New York

James Weeks

Poindexter Gallery

James Weeks’ new paintings make another strong show by this Californian, though the seriousness of the problems stated in these works perhaps surpasses the degree of successful resolution reached in any single picture. Weeks again and again runs head-on into the difficulty of maintaining the structural integrity of his compositions on the picture plane while using pictorial schemes that involve reckless excursions into deep landscape space. His high color, tending to angular areas, sacrifices volume in his forms to compositional arrangements curiously at variance with the plasticity implied by his subjects. When he can place figures against a close background plane as in Portrait of a Song Writer and the solid Two Women, Weeks brings off a laudable solution to the plasticity-vs-plane dilemma, recalling the stable monumentality of a good ripe Beckmann from the late thirties. Still-life offers less challenge for Weeks since such compositions are tailored to his gifts and do not demand his utmost application. Large Studio and Large Still-Life with Two Shelves are successes too easily gained. Interesting disasters overtake ambitious undertakings in the large pictures combining figures and landscapes. In Woman on the Terrace Weeks lets atmospheric rendering solve his spatial problems and then unaccountably permits light to corrode the surface of the figure in the foreground. Looking for rhythms in the handling to knit things together discovers only a virtuoso stroke too pedestrian for the purpose. There is no fudging though; Weeks’ grapplings with his chosen issues are not exhibition matches. Anyone fatigued with tasty demonstrations of the California “maniera” will respect and admire Weeks’ direct confrontation of the inexhaustible complexities of figurative painting.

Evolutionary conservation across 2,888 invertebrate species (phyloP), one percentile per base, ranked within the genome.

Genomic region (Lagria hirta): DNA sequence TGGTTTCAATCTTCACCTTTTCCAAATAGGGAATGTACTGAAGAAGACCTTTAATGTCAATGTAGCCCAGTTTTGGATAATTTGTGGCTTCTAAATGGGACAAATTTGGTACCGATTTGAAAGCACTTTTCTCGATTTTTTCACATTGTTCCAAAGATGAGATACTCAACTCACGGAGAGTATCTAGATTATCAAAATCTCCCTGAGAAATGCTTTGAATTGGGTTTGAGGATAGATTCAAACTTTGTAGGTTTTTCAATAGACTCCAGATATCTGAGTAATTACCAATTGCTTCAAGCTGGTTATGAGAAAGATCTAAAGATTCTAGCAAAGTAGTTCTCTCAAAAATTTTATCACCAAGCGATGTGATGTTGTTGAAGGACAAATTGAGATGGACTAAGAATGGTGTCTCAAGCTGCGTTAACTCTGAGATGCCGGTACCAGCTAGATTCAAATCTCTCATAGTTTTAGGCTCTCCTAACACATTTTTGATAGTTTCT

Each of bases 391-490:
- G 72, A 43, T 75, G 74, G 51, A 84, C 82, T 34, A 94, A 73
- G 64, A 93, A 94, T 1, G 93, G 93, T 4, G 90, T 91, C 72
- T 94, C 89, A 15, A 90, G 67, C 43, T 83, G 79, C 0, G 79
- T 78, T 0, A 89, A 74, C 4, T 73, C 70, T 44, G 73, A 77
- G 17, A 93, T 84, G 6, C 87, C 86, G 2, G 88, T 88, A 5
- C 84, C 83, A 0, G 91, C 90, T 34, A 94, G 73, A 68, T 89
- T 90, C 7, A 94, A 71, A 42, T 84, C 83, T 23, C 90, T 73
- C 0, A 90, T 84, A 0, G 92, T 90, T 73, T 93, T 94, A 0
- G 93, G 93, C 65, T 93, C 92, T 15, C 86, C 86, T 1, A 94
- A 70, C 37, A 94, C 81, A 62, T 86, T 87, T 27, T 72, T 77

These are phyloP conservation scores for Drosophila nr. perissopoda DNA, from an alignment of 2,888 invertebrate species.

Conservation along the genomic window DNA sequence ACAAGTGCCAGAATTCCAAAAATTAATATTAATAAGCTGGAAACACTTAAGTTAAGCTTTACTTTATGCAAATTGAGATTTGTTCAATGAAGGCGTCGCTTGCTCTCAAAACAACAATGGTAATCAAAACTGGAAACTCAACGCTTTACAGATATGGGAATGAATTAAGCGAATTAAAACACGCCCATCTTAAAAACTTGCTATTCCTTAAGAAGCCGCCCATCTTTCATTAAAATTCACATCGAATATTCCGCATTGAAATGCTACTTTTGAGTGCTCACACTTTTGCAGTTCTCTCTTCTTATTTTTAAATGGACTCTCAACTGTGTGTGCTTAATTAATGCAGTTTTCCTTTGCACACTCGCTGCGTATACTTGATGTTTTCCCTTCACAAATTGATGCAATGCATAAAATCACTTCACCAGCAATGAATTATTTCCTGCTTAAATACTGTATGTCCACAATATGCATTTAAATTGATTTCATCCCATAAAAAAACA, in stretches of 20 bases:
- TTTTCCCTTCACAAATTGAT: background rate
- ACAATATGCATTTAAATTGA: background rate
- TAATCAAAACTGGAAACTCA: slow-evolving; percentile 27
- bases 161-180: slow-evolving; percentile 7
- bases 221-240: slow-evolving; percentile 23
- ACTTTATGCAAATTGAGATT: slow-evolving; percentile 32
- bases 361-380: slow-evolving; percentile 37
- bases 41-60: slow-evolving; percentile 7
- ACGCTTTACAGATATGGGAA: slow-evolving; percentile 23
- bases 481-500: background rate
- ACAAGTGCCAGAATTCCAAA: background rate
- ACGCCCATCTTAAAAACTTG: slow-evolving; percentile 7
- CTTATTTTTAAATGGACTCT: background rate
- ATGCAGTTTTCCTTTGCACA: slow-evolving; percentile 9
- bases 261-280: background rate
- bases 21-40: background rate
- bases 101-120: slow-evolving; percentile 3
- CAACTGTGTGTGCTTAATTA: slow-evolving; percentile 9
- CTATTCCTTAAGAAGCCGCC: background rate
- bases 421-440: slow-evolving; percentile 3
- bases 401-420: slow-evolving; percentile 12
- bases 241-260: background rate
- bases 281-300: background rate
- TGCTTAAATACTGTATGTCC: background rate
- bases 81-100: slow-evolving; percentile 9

Dennis Adrian